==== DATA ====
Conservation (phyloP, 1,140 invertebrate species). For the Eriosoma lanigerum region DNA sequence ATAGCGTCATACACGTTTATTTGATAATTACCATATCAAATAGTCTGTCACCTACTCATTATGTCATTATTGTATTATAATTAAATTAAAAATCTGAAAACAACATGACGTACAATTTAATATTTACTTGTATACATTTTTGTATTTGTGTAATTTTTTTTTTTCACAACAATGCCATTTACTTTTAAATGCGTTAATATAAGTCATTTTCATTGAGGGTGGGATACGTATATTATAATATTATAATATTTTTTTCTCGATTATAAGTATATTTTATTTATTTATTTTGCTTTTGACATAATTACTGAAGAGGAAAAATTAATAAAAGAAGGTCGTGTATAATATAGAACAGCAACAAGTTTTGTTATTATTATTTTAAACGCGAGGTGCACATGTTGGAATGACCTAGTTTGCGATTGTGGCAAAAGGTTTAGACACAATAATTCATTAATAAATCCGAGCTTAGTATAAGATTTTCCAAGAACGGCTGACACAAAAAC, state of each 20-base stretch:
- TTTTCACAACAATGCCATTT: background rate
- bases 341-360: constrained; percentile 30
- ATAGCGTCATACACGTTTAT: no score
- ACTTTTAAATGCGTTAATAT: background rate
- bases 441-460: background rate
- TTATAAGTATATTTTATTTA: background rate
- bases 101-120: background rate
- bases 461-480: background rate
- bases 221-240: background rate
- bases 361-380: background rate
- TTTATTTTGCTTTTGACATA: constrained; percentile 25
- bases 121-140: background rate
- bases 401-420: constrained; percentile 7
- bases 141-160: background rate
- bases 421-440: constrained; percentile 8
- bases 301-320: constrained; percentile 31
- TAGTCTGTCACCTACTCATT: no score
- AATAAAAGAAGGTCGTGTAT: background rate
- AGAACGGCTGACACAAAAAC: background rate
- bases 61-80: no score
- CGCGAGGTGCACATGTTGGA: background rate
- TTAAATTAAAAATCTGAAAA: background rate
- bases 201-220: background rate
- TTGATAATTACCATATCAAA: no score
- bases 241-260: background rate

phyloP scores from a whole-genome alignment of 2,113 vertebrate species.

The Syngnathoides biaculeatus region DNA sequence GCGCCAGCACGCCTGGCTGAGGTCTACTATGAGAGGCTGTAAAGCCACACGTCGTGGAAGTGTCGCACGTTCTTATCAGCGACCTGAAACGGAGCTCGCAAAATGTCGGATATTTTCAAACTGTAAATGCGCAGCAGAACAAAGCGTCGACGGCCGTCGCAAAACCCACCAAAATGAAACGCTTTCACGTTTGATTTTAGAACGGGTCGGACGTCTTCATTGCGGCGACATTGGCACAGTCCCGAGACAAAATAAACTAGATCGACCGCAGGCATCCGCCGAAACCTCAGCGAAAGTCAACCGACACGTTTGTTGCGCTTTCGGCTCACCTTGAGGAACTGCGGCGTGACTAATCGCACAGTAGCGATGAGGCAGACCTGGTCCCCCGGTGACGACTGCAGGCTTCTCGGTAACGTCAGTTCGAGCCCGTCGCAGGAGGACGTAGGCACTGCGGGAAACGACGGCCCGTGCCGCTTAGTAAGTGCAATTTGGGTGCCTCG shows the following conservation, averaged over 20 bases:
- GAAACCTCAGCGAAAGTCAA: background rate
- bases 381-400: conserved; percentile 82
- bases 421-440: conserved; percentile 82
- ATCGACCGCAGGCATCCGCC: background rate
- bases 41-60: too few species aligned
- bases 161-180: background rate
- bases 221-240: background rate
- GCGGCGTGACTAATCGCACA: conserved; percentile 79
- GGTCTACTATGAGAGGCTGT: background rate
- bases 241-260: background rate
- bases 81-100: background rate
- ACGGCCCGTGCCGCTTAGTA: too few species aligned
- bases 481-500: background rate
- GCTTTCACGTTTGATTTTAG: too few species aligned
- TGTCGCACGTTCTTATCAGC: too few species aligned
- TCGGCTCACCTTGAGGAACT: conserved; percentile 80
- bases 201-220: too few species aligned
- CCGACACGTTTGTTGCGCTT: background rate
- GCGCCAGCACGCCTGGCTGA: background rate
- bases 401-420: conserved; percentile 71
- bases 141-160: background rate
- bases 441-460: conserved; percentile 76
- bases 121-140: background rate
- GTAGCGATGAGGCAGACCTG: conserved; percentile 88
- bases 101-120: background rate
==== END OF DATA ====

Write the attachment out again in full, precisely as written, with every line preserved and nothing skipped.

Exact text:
Conservation (phyloP, 1,140 invertebrate species). For the Eriosoma lanigerum region DNA sequence ATAGCGTCATACACGTTTATTTGATAATTACCATATCAAATAGTCTGTCACCTACTCATTATGTCATTATTGTATTATAATTAAATTAAAAATCTGAAAACAACATGACGTACAATTTAATATTTACTTGTATACATTTTTGTATTTGTGTAATTTTTTTTTTTCACAACAATGCCATTTACTTTTAAATGCGTTAATATAAGTCATTTTCATTGAGGGTGGGATACGTATATTATAATATTATAATATTTTTTTCTCGATTATAAGTATATTTTATTTATTTATTTTGCTTTTGACATAATTACTGAAGAGGAAAAATTAATAAAAGAAGGTCGTGTATAATATAGAACAGCAACAAGTTTTGTTATTATTATTTTAAACGCGAGGTGCACATGTTGGAATGACCTAGTTTGCGATTGTGGCAAAAGGTTTAGACACAATAATTCATTAATAAATCCGAGCTTAGTATAAGATTTTCCAAGAACGGCTGACACAAAAAC, state of each 20-base stretch:
- TTTTCACAACAATGCCATTT: background rate
- bases 341-360: constrained; percentile 30
- ATAGCGTCATACACGTTTAT: no score
- ACTTTTAAATGCGTTAATAT: background rate
- bases 441-460: background rate
- TTATAAGTATATTTTATTTA: background rate
- bases 101-120: background rate
- bases 461-480: background rate
- bases 221-240: background rate
- bases 361-380: background rate
- TTTATTTTGCTTTTGACATA: constrained; percentile 25
- bases 121-140: background rate
- bases 401-420: constrained; percentile 7
- bases 141-160: background rate
- bases 421-440: constrained; percentile 8
- bases 301-320: constrained; percentile 31
- TAGTCTGTCACCTACTCATT: no score
- AATAAAAGAAGGTCGTGTAT: background rate
- AGAACGGCTGACACAAAAAC: background rate
- bases 61-80: no score
- CGCGAGGTGCACATGTTGGA: background rate
- TTAAATTAAAAATCTGAAAA: background rate
- bases 201-220: background rate
- TTGATAATTACCATATCAAA: no score
- bases 241-260: background rate

phyloP scores from a whole-genome alignment of 2,113 vertebrate species.

The Syngnathoides biaculeatus region DNA sequence GCGCCAGCACGCCTGGCTGAGGTCTACTATGAGAGGCTGTAAAGCCACACGTCGTGGAAGTGTCGCACGTTCTTATCAGCGACCTGAAACGGAGCTCGCAAAATGTCGGATATTTTCAAACTGTAAATGCGCAGCAGAACAAAGCGTCGACGGCCGTCGCAAAACCCACCAAAATGAAACGCTTTCACGTTTGATTTTAGAACGGGTCGGACGTCTTCATTGCGGCGACATTGGCACAGTCCCGAGACAAAATAAACTAGATCGACCGCAGGCATCCGCCGAAACCTCAGCGAAAGTCAACCGACACGTTTGTTGCGCTTTCGGCTCACCTTGAGGAACTGCGGCGTGACTAATCGCACAGTAGCGATGAGGCAGACCTGGTCCCCCGGTGACGACTGCAGGCTTCTCGGTAACGTCAGTTCGAGCCCGTCGCAGGAGGACGTAGGCACTGCGGGAAACGACGGCCCGTGCCGCTTAGTAAGTGCAATTTGGGTGCCTCG shows the following conservation, averaged over 20 bases:
- GAAACCTCAGCGAAAGTCAA: background rate
- bases 381-400: conserved; percentile 82
- bases 421-440: conserved; percentile 82
- ATCGACCGCAGGCATCCGCC: background rate
- bases 41-60: too few species aligned
- bases 161-180: background rate
- bases 221-240: background rate
- GCGGCGTGACTAATCGCACA: conserved; percentile 79
- GGTCTACTATGAGAGGCTGT: background rate
- bases 241-260: background rate
- bases 81-100: background rate
- ACGGCCCGTGCCGCTTAGTA: too few species aligned
- bases 481-500: background rate
- GCTTTCACGTTTGATTTTAG: too few species aligned
- TGTCGCACGTTCTTATCAGC: too few species aligned
- TCGGCTCACCTTGAGGAACT: conserved; percentile 80
- bases 201-220: too few species aligned
- CCGACACGTTTGTTGCGCTT: background rate
- GCGCCAGCACGCCTGGCTGA: background rate
- bases 401-420: conserved; percentile 71
- bases 141-160: background rate
- bases 441-460: conserved; percentile 76
- bases 121-140: background rate
- GTAGCGATGAGGCAGACCTG: conserved; percentile 88
- bases 101-120: background rate